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How Air-Powered Cars Will Work
by Kevin Bonsor


Photo courtesy Zero Pollution Motors
The e.Volution's compressed-air engine is expected to make it an ideal car for highly polluted cities.
Have you been to the gas station this week? Considering that we live in a very mobile society, it's probably safe to assume that you have. While pumping gas, you've undoubtedly noticed how much the price of gas has soared in recent years. Gasoline, which has been the main source of fuel for the history of cars, is becoming more and more expensive and impractical (especially from an environmental standpoint). These factors are leading car manufacturers to develop cars fueled by alternative energies. Two hybrid cars took to the road in 2000, and in three or four years fuel-cell-powered cars will roll onto the world's highways.

While gasoline prices in the United States have not yet reached their highest point ($2.66/gallon in 1980), they have climbed steeply in the past two years. In 1999, prices rose by 30 percent, and from December 1999 to October 2000, prices rose an additional 20 percent, according to the U.S. Bureau of Labor Statistics. In Europe, prices are even higher, costing more than $4 in countries like England and the Netherlands. But cost is not the only problem with using gasoline as our primary fuel. It is also damaging to the environment, and since it is not a renewable resource, it will eventually run out.

One possible alternative is the air-powered car. There are at least two ongoing projects that are developing a new type of car that will run on compressed air. In this edition of How Stuff Will Work, you will learn about the technology behind two types of compressed-air cars being developed and how they may replace your gas guzzler by the end of the decade!

Two Cylinder Air-Compression Engine

Photo courtesy Zero Pollution Motors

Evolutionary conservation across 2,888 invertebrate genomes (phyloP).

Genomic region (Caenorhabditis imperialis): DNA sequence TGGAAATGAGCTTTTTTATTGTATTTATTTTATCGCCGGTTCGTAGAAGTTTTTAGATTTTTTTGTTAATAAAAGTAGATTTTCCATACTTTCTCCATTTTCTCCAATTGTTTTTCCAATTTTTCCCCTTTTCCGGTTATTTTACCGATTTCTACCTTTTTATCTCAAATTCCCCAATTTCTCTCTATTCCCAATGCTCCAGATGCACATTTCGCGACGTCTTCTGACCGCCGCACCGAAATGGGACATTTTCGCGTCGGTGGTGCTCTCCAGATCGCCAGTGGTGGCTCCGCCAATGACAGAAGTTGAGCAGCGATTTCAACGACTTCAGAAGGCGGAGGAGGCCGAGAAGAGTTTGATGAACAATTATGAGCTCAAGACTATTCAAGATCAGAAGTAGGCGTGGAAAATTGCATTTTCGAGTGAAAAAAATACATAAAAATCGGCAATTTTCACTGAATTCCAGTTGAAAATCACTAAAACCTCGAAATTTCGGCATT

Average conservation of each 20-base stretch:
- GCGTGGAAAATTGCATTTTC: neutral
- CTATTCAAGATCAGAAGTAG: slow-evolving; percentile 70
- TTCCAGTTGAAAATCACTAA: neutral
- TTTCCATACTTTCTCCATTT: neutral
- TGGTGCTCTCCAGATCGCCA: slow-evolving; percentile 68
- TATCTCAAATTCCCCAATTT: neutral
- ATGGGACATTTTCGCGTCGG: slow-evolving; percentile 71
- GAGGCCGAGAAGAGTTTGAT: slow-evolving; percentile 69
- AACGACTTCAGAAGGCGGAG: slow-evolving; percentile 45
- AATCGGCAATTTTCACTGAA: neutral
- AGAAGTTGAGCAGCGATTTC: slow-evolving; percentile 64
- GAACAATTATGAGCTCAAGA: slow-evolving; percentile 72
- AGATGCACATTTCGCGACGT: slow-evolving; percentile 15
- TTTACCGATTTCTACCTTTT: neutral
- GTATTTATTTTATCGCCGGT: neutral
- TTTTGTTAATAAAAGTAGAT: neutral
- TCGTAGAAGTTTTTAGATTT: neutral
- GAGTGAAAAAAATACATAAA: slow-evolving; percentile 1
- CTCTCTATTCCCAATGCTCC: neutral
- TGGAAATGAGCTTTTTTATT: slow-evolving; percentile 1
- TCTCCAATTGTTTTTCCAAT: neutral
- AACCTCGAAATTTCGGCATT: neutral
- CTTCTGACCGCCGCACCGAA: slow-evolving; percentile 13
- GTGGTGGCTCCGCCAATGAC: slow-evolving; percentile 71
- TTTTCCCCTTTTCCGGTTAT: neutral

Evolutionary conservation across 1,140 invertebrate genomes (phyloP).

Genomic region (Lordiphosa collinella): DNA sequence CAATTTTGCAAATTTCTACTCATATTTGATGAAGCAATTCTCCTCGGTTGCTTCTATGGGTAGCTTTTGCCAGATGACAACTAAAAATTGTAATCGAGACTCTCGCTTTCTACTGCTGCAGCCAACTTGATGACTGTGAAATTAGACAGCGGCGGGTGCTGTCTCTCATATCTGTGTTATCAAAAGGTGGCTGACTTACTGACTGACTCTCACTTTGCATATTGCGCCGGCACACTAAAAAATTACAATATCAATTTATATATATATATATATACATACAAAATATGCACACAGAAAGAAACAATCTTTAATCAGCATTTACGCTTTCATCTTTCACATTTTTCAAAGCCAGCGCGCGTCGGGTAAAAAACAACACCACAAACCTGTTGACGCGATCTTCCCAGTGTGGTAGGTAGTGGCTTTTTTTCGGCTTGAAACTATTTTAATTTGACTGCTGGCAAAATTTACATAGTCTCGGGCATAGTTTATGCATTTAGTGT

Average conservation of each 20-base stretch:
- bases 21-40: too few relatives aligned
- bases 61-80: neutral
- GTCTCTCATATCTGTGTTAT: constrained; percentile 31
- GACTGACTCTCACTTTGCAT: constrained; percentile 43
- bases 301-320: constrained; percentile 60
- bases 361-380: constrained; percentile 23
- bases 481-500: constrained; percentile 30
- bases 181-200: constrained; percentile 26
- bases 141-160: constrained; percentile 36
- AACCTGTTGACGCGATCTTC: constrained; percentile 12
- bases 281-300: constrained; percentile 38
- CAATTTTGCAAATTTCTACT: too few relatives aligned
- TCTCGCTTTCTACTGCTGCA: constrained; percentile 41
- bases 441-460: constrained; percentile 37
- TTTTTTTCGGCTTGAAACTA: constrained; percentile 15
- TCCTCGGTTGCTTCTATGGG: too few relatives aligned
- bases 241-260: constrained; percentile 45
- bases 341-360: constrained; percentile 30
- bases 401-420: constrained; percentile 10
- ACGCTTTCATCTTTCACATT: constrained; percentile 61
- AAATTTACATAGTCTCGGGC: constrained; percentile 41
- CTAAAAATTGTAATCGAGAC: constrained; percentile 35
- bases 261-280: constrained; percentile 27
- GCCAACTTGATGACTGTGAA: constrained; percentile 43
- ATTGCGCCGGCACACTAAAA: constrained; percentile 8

The e.Volution will be able to travel about 124 miles (200 km) before being refueled with compressed air.
Within the next two years, you could see the first air-powered vehicle motoring through your town. Most likely, it will be the e.Volution car that is being built by Zero Pollution Motors, in Brignoles, France. The cars have generated a lot of interest in recent years, and the Mexican government has already signed a deal to buy 40,000 e.Volutions to replace gasoline- and diesel-powered taxis in the heavily polluted Mexico City.

Makers of the e.Volution are marketing the vehicle as a low pollution or zero pollution car. However, there is still some debate as to what the environmental impact of these air-powered cars will be. Manufacturers suggest that because the cars run on air they are environmentally friendly. Critics of the air-powered car idea say that the cars only move the air pollution from the car's exhaust to somewhere else, like an electrical power plant. These cars do require electricity in order for the air to be compressed inside the tanks, and fossil fuel power is needed to supply electricity.

The e.Volution is powered by a two-cylinder, compressed-air engine. The basic concept behind the engine is unique (see this page for details) -- it can run either on compressed air alone or act as an internal combustion engine. Compressed air is stored in carbon or glass fiber tanks at a pressure of 4,351 pounds per square inch (psi). This air is fed through an air injector to the engine and flows into a small chamber, which expands the air. The air pushing down on the pistons moves the crankshaft, which gives the vehicle power.


Photo courtesy Zero Pollution Motors
Exhaust from the e.Volution vehicle's engine, seen here, will contain no pollutants.

Zero Pollution Motors is also working on a hybrid version of their engine that can run on traditional fuel in combination with air. The change of energy source is controlled electronically. When the car is moving at speeds below 60 kph, it runs on air. At higher speeds, it runs on a fuel, such as gasoline, diesel or natural gas.

Air tanks fixed to the underside of the vehicle can hold about 79 gallons (300 liters) of air. This compressed air can fuel the e.Volution for up to 124 miles (200 km) at a top speed of 60 miles per hour (96.5 kph). When your tank nears empty, you can just pull over and fill the e.Volution up at the nearest air pump. Using a household electrical source, it takes about four hours to refill the compressed air tanks. However, a rapid three-minute recharge is possible, using a high-pressure air pump.